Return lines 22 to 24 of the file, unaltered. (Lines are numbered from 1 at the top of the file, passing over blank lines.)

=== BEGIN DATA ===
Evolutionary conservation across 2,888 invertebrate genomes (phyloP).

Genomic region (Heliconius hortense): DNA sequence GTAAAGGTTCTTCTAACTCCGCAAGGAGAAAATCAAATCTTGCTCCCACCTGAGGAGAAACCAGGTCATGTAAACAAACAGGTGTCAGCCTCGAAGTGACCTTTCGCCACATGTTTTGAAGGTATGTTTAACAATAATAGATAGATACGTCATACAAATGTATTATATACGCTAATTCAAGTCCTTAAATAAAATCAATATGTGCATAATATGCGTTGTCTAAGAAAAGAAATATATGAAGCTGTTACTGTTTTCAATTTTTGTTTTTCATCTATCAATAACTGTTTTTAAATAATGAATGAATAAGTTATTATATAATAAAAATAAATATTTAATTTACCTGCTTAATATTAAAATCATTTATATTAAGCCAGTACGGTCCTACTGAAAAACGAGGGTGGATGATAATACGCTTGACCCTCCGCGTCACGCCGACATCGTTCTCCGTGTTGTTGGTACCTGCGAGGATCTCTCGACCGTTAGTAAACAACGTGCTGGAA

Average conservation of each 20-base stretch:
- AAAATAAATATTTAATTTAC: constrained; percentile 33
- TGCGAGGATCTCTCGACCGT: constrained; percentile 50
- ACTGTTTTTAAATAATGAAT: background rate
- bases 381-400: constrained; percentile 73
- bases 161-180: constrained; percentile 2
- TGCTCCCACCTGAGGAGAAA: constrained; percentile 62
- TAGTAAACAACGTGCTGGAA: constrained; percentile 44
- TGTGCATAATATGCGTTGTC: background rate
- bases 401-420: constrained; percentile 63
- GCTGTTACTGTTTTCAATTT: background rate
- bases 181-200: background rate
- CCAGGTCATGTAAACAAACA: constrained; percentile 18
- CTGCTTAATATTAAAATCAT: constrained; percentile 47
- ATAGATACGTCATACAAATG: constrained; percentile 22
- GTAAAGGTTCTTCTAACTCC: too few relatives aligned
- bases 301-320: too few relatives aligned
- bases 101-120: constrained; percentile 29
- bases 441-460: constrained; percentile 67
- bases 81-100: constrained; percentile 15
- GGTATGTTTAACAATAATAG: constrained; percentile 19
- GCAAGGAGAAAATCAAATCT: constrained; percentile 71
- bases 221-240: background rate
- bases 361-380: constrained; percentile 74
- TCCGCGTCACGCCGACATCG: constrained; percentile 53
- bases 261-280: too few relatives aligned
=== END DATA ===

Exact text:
- bases 81-100: constrained; percentile 15
- GGTATGTTTAACAATAATAG: constrained; percentile 19
- GCAAGGAGAAAATCAAATCT: constrained; percentile 71